Age-related performance of human subjects on saccadic eye movement tasks

Exp Brain Res. 1998 Aug;121(4):391-400. doi: 10.1007/s002210050473.


We measured saccadic eye movements in 168 normal human subjects, ranging in age from 5 to 79 years, to determine age-related changes in saccadic task performance. Subjects were instructed to look either toward (pro-saccade task) or away from (anti-saccade task) an eccentric target under different conditions of fixation. We quantified the percentage of direction errors, the time to onset of the eye movement (saccadic reaction time: SRT), and the metrics and dynamics of the movement itself (amplitude, peak velocity, duration) for subjects in different age groups. Young children (5-8 years of age) had slow SRTs, great intra-subject variance in SRT, and the most direction errors in the anti-saccade task. Young adults (20-30 years of age) typically had the fastest SRTs and lowest intra-subject variance in SRT. Elderly subjects (60-79 years of age) had slower SRTs and longer duration saccades than other subject groups. These results demonstrate very strong age-related effects in subject performance, which may reflect different stages of normal development and degeneration in the nervous system. We attribute the dramatic improvement in performance in the anti-saccade task that occurs between the ages of 5-15 years to delayed maturation of the frontal lobes.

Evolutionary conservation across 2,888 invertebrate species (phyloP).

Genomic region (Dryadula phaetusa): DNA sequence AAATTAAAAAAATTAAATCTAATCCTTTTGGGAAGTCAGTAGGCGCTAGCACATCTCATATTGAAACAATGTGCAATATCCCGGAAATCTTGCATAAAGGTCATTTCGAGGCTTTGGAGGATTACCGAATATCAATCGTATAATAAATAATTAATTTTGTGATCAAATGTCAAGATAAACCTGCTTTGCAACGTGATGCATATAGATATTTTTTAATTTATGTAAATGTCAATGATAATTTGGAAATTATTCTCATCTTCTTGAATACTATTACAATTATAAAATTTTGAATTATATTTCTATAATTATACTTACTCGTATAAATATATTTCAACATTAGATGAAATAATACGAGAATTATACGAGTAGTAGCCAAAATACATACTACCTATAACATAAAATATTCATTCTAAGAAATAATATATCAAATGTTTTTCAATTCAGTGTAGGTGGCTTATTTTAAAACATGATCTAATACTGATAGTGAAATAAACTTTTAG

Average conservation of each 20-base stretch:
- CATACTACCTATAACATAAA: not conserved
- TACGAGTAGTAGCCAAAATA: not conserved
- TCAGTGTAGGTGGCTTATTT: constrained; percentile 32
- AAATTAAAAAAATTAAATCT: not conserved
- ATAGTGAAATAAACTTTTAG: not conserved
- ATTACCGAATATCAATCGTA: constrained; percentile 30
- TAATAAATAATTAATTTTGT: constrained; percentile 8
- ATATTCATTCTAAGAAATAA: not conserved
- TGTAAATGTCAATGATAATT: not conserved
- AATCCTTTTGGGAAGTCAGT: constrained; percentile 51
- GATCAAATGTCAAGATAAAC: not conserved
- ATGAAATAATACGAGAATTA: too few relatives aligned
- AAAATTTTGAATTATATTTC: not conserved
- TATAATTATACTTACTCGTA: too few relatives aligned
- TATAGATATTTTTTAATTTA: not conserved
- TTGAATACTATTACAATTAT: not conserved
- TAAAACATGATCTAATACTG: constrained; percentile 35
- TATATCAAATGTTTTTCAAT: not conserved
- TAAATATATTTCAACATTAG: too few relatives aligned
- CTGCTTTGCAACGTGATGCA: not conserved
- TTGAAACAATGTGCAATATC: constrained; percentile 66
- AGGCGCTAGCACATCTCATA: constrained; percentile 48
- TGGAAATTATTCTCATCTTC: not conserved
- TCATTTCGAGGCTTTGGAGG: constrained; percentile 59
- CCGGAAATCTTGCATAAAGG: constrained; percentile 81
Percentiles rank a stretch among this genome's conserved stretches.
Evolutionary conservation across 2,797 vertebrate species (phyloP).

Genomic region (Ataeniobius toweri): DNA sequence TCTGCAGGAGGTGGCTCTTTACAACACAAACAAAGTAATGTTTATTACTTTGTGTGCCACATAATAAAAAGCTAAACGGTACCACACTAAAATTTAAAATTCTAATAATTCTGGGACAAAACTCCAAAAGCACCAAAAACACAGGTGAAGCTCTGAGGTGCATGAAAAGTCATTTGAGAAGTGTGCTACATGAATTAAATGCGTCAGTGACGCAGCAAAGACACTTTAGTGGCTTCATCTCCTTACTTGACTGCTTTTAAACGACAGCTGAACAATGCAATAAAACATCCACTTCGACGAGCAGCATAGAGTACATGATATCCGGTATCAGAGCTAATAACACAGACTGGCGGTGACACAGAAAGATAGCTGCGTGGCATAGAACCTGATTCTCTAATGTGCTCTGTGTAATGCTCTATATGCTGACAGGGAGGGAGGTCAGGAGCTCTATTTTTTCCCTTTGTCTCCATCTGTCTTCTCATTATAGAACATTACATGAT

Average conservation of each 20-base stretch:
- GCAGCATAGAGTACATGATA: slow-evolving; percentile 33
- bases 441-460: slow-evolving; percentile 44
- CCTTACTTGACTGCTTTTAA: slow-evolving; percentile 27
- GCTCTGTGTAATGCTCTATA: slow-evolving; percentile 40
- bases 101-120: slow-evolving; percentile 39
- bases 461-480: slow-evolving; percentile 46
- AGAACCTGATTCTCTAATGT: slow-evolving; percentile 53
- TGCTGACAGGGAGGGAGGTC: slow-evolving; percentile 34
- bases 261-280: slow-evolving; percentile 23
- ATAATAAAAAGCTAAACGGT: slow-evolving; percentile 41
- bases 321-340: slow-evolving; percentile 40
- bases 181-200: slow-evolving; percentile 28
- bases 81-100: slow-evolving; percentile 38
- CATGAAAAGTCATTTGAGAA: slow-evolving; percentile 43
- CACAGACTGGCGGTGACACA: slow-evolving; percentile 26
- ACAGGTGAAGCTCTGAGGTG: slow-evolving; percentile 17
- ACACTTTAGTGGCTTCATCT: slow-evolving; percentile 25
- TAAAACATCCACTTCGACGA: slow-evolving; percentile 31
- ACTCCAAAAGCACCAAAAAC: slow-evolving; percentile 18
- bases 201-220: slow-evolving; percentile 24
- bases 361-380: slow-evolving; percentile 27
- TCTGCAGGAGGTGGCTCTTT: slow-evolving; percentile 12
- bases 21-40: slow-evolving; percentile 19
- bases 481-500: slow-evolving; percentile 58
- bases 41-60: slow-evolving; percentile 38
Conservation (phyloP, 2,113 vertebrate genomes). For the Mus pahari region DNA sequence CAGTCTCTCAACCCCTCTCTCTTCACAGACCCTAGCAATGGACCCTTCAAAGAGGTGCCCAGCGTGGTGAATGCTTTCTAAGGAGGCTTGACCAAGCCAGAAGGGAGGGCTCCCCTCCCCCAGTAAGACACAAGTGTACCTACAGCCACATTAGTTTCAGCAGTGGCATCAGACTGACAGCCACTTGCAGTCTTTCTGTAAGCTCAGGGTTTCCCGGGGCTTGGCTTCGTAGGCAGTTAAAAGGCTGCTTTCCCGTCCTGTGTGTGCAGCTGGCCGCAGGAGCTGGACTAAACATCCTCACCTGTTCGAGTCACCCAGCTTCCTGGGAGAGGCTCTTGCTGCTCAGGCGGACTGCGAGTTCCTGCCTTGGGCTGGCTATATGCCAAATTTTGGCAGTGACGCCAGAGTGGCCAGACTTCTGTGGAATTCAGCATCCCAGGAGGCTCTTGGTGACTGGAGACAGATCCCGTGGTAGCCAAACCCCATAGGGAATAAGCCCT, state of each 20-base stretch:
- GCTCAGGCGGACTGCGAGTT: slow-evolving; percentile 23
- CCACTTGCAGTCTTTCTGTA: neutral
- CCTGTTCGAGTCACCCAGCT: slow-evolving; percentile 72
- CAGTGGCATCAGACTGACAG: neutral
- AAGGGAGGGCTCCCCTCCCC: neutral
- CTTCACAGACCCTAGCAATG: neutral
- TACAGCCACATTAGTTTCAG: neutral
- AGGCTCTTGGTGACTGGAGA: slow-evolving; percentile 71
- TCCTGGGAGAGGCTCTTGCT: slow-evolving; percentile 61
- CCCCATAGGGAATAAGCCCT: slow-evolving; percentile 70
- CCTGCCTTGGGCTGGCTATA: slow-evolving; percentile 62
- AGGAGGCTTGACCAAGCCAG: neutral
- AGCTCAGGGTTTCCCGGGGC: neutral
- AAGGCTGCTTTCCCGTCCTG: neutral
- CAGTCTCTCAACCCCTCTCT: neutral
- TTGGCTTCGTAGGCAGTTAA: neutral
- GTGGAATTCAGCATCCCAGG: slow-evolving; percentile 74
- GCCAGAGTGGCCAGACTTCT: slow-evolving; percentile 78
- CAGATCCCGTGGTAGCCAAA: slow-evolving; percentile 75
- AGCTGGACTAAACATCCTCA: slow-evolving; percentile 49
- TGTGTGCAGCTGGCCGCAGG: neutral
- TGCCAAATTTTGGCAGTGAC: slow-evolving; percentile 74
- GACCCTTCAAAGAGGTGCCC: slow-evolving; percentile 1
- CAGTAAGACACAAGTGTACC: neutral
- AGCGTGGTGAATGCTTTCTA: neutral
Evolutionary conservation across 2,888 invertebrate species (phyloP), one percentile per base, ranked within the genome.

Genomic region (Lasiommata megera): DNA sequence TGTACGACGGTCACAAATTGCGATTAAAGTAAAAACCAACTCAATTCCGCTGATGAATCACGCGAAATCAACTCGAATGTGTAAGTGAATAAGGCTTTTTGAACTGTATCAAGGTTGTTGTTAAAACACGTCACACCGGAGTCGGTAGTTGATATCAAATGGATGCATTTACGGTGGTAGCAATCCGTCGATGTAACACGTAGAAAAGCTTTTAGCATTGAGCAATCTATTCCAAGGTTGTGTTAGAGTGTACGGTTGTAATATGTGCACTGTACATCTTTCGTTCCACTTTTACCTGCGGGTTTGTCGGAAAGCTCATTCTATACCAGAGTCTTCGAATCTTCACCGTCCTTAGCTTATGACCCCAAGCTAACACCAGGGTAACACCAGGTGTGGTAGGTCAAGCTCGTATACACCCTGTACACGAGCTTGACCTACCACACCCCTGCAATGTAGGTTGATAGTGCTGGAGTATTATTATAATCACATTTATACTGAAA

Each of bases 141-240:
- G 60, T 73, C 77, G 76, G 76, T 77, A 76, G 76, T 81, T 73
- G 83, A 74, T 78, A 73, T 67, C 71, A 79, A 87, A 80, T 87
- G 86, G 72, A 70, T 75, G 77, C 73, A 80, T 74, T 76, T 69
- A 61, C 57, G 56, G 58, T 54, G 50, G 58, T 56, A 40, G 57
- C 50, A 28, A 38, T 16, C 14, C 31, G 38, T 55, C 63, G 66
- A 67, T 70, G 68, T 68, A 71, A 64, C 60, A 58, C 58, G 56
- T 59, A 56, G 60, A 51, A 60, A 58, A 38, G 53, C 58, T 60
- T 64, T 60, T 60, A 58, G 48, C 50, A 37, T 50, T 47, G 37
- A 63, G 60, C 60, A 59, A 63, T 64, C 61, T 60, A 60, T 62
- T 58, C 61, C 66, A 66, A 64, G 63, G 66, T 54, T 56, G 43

Publication types

  • Research Support, Non-U.S. Gov't

MeSH terms

  • Adolescent
  • Adult
  • Aged
  • Aging / physiology*
  • Child
  • Child, Preschool
  • Female
  • Fixation, Ocular / physiology
  • Frontal Lobe / cytology
  • Frontal Lobe / growth & development
  • Frontal Lobe / physiology*
  • Humans
  • Male
  • Middle Aged
  • Psychomotor Performance / physiology*
  • Reaction Time / physiology
  • Saccades / physiology*